Basic Materials edit

Yarn edit

There are many different materials that can be used for Crochet. Strips of fabric, string, wire, ribbons, and embroidery threads can all be used although yarn the most commonly used. The best yarn to use for crochet is a smooth and firm one as this achieves the best results.

Hook edit

The hooks used for Crochet come in a variety of sizes but in two basic styles: Standard Crochet Hooks and Tunisian Hooks.

Standard Crochet Hooks edit

Hooks can come in a wide variety of sizes, colors, and materials. The type and size of hook will be determined by the pattern and the thickness of the thread .

Tunisian Hooks edit

Unlike regular crochet hooks these have a cylindrical shaft and knob at the end to prevent stitches from falling off. These specialized hooks are used for Tunisian Crochet, a specialized form of Crochet. They are also known as 'tricot needles'.

Other Equipment edit

Tape Measure edit

A tape measure to measure ones work is of great benefit in checking tension.

Scissors edit

A sturdy and sharp pair of scissors are necessary for cutting the ends off yarn.

Stitch Markers edit

These are used to mark a place in a piece of work. The purpose may be to indicate a change in color or stitch, or it may be used to calculate the number of stitches up to that point. Needles or safety pins make adequate stitch markers.

Tapestry Needles edit

Are necessary to stitch away the ends of yarn that are left over on a project after the crochet work is completed. This is a necessary process to tidy up the work and to ensure that the ends do not start to unravel the completed work.

Left vs. Right Hand edit

Things To Keep in Mind edit

Make note of which way you hook something. Over can give a different result from under. Do it the same way every time for even rows. Keeping an even tension on the yarn helps make the project come out neater. Don't pull it too tight- You probably have to poke the hook back through that hole later. Also, keep track of the number of stitches in a row. If you know how many stitches you should have, it's easier to find out if you missed one.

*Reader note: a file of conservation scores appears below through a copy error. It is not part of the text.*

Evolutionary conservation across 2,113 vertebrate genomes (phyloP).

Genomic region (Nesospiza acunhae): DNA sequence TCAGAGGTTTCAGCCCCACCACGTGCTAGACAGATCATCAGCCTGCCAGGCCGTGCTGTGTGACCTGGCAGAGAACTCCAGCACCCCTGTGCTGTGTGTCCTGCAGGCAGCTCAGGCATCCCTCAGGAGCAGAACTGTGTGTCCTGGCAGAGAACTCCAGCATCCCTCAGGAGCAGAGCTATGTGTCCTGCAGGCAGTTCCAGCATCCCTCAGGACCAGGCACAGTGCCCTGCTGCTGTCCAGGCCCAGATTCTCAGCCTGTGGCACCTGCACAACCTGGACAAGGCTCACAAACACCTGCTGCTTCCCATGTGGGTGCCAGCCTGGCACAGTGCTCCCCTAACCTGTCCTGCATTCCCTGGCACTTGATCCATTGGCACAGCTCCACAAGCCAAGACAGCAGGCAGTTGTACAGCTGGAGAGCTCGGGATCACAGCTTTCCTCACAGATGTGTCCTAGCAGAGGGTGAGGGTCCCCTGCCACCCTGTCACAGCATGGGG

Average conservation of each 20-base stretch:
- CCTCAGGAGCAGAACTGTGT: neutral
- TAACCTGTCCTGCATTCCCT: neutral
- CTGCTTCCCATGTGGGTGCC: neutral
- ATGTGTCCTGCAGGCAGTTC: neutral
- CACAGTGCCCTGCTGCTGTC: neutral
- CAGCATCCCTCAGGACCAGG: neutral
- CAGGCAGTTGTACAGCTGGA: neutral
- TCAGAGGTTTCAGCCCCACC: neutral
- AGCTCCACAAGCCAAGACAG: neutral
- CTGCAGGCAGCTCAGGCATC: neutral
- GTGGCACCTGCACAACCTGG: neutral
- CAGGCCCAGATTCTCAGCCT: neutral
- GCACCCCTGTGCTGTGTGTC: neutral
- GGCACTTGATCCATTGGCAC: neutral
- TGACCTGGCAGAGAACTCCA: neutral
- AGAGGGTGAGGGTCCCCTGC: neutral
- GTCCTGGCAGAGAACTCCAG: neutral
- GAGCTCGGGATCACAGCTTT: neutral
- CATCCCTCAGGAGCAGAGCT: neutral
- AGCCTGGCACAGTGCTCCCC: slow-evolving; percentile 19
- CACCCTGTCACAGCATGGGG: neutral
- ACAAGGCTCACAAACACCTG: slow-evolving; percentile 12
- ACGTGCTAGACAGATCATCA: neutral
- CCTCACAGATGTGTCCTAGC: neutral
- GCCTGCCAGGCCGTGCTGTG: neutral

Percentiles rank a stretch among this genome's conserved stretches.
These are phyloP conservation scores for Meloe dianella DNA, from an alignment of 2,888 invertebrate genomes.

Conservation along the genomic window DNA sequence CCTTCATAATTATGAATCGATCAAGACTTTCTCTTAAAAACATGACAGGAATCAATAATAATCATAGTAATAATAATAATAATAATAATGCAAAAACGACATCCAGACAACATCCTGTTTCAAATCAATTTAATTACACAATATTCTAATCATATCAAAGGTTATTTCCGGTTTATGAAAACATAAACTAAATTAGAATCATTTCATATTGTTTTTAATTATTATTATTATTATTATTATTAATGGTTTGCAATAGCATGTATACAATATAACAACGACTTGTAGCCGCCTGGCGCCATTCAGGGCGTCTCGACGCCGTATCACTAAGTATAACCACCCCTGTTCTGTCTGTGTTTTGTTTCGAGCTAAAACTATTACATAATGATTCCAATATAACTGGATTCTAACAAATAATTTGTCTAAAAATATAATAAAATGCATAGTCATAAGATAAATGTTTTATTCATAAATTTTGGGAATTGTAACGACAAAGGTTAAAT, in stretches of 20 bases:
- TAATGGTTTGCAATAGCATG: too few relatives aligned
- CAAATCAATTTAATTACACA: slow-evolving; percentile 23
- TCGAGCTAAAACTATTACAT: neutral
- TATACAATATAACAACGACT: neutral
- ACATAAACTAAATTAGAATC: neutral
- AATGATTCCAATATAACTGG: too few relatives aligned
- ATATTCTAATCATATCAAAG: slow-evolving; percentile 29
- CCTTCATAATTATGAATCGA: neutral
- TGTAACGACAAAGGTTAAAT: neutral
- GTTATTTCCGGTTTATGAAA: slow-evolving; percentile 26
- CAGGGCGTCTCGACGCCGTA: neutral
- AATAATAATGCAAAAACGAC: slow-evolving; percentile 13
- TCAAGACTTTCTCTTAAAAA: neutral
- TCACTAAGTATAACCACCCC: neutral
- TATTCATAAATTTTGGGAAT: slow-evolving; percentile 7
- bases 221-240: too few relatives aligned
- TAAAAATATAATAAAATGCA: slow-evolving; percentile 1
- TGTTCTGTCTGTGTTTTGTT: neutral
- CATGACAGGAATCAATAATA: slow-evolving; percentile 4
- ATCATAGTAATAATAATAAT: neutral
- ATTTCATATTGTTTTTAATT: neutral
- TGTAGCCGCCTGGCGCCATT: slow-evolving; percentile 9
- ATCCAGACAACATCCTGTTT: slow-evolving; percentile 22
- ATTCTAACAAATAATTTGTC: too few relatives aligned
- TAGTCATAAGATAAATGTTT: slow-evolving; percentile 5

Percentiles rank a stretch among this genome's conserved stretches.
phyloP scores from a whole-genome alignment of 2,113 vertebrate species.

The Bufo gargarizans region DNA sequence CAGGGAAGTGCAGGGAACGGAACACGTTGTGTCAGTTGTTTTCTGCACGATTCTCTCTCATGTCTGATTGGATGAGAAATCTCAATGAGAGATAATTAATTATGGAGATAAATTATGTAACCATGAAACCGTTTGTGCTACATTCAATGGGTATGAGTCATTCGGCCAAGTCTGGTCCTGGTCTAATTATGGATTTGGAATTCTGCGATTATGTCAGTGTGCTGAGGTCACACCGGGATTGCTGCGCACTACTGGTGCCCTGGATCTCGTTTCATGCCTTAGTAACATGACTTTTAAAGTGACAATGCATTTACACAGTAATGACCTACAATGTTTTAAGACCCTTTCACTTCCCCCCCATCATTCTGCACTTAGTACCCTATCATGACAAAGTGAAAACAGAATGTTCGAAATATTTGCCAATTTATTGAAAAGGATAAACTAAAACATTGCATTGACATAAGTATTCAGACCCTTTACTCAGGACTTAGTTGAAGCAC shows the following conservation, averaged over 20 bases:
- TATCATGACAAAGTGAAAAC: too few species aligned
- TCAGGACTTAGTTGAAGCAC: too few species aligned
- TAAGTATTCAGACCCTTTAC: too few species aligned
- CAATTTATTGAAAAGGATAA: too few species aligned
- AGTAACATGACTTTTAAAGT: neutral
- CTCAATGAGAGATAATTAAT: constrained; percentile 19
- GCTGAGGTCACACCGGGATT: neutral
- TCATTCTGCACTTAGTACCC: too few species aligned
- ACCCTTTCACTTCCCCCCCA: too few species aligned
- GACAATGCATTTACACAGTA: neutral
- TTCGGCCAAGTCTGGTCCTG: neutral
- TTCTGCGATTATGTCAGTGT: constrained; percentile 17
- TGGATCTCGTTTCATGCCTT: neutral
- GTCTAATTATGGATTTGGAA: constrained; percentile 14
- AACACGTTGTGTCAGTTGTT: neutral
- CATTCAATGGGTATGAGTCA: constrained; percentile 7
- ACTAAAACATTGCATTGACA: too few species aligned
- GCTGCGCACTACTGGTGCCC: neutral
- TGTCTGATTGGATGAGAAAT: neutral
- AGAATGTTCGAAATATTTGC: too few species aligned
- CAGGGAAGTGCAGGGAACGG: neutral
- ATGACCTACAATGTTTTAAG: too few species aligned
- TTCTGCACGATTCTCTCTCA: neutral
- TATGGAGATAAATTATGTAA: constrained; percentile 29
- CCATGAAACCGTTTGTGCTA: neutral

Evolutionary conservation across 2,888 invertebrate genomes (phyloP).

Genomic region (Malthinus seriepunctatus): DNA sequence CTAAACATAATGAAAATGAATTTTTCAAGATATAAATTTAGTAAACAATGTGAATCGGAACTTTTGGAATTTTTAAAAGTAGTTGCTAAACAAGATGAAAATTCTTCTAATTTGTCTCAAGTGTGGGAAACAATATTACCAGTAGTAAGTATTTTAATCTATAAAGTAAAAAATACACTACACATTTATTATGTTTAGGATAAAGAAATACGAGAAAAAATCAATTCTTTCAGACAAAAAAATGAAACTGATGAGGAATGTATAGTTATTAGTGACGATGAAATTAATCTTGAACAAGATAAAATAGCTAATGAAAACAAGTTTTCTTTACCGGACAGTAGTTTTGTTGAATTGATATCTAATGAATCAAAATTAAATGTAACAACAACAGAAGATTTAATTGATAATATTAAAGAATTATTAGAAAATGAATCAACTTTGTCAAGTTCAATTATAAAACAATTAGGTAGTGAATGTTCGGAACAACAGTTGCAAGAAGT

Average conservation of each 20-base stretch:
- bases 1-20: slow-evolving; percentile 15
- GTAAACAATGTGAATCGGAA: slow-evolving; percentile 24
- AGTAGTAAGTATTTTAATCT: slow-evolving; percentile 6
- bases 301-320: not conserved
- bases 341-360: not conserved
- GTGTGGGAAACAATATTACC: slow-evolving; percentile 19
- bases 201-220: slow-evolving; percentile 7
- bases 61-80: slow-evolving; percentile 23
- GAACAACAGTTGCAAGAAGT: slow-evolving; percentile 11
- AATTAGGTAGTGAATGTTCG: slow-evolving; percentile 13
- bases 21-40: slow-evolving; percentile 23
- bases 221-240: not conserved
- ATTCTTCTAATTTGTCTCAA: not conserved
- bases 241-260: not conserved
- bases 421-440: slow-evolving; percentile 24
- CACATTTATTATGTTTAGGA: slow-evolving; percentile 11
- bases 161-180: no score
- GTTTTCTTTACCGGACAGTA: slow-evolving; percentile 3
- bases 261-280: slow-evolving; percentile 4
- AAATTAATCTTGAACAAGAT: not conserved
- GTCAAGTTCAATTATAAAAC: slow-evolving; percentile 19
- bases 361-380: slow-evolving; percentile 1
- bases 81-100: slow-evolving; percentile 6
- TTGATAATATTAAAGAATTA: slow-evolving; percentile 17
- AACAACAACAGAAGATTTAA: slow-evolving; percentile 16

The Chain edit

The basic unit of crochet is the slip knot. If you pull the end of the yarn at the working edge of the unfinished project, you should be able to completely unravel it. Think of it as a huge, elaborate slip knot. To see how the basics of crochet work, you don't need to start with a hook. Mark one end of your rope. Make a slip knot. /*add a picture*/ Make a loop at the base of the slip knot using the marked end of the rope. /*add a picture*/ Pull this loop through the loop of the slip knot. /*add a picture*/ Make another loop with the marked end and pull it through the last loop you made. /*add a picture*/ Continue to do this a few more times until you have a chain that looks like a braid on one side. /*add a picture*/

Practice this until you can make a chain without any twists. You are now ready to do this with a hook.

Double edit

When working from a chain, yarn over. Insert hook into third chain from the hook. Yarn over. Pull through the chain stitch. Yarn over. Pull through the first two loops on the hook. Yarn over. Pull through the two remaining loops.

When working the second row, chain two, yarn over and insert hook in the second stitch of the row. Yarn over. Pull through the stitch. Yarn over. Pull through the first two loops on the hook. Yarn over. Pull through the two remaining loops

Video Stitch Guides: (Right-handed), (Left-handed)

Projects edit

  • Clothing
    • Hats
    • Scarves
    • Sweaters
    • Skirts
  • Jewelry
  • Satchels
  • Household
    • Afghans
    • Pillows
    • Floormats
    • Bowls
    • Toys
    • Washcloth